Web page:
ohio


if you’re breathing and you live in the united states you’ve been hearing alot about ohio these past few weeks.

i had the distinct honor of visiting one small part of the state a year ago and i can see what all the attention is about. i ate one of the best indian meals i’ve ever tasted in a locally owned restaurant and found incredibly unique teas at another. i marveled at an intersection in one small town which housed a jewish synagogue, a greek orthodox church, and a christian college. a few blocks away sat a muslim mosque. all were stunningly beautiful, each in its own way. the people i encountered were friendly and warm, smart and broad minded. i can see why ohio would be all the rage. it’s a really wonderful place.

the reality is, however, that it’s currently on the map because of its significance in the upcoming election. if the media was all you attended to you’d never know that there were indian restaurants or exotic teas or vibrant faith communities or smart people in ohio. you’d think there were only electoral college votes. this makes me sad.

so often, these days, we settle for 140 character summaries of “news.” we feel uber-connected to current events yet our knowledge of them is sentence deep. “super storm shuts down northeast,” “new poll puts candidate x in the lead,” “negotiations between teachers union and district fail,” “honey boo boo endorses candidate y.” with the sheer number of updates we receive in a day we feel caught up and yet often know very little about what’s really going on. further, what we do know is likely biased by the shape of the social and digital networks we’ve created.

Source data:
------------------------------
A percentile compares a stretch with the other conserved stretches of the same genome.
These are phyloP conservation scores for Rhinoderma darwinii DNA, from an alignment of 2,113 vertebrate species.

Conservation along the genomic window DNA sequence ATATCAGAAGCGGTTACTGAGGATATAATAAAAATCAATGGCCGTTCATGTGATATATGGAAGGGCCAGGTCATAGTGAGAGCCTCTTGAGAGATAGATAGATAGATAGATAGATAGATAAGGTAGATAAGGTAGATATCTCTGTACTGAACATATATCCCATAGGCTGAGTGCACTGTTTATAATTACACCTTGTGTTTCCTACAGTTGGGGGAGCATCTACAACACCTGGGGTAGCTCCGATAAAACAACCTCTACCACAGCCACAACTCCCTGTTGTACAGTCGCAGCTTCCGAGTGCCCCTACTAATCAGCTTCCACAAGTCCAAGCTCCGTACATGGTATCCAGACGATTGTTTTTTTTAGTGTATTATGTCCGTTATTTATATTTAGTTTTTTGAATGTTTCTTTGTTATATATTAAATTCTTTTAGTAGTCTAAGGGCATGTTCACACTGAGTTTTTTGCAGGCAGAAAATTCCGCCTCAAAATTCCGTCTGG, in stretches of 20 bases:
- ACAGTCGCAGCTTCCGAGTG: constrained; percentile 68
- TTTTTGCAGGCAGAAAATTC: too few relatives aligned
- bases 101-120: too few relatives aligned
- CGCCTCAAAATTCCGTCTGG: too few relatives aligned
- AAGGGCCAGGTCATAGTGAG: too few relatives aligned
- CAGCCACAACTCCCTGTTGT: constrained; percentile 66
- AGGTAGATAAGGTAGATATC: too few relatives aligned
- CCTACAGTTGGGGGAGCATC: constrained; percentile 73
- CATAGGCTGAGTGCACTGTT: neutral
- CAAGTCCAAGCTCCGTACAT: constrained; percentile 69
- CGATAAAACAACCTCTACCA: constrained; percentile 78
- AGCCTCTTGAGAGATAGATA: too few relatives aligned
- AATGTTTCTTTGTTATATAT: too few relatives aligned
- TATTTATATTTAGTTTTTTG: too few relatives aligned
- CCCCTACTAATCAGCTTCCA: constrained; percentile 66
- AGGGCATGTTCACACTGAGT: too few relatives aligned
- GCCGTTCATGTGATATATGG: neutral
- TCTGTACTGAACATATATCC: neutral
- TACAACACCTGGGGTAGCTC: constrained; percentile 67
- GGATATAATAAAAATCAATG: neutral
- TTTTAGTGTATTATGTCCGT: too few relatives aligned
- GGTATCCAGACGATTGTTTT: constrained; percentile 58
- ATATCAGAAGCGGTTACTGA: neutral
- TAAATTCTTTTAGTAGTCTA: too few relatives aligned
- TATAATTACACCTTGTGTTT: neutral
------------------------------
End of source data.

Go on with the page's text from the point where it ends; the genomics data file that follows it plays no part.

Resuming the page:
just as the less experienced internet user forwards every warning they receive to everyone in their inbox, we mindlessly forward and “like” and repost and retweet without much thought for considering the content. in so doing we reduce the complicated realities of life (and politics and religion and weather and relationships and, well, everything) to trite digestible sound bytes. 

it’s as if we’re becoming increasingly comfortable eating meal replacement bars instead of preparing a balanced breakfast. such bars are convenient and filling and even have some nutrients but they pale in comparison to the taste, experience, and nutritional value of a thoughtfully created meal or the complication presented in having to make sure that there is balance in one’s diet. you may love chocolate chip protein bars but that doesn’t mean that a constant stream of them is optimal for your health and well being.

it’s the same with current events. it’s the same with life. there are things i like. there are things i agree with. things that are easy for me to chuckle at or “amen” in response to, to understand and to comprehend. these are things that are easy for me to promote. there are also difficult things, complex things that i want to be hearty enough to welcome. things like my neighbor’s differing view points, my fellow country member’s divergent and complex needs, the preferences of those that tick me off. these are the reasons i want not to be content with short updates and news from only sources i, in my certainty, “condone” as worthy. 

i want, for myself, to become less and less content being sure of everything related to politics. i want to be open to complexity and to respectfully listen to those whose opinions and preferences i don’t share. i want to take the medias word for less and less and rely on the tried and true methods of inquiry and research and deep exploration to find sturdy places to land ideologically, practically, and realistically.

and so, ohio, i honor you. not because i want to shape you or mold you or convince you to vote like i want you to but, rather, because we share space in this world and you matter in it as much as i.
Doreen Dodgen-MageeComment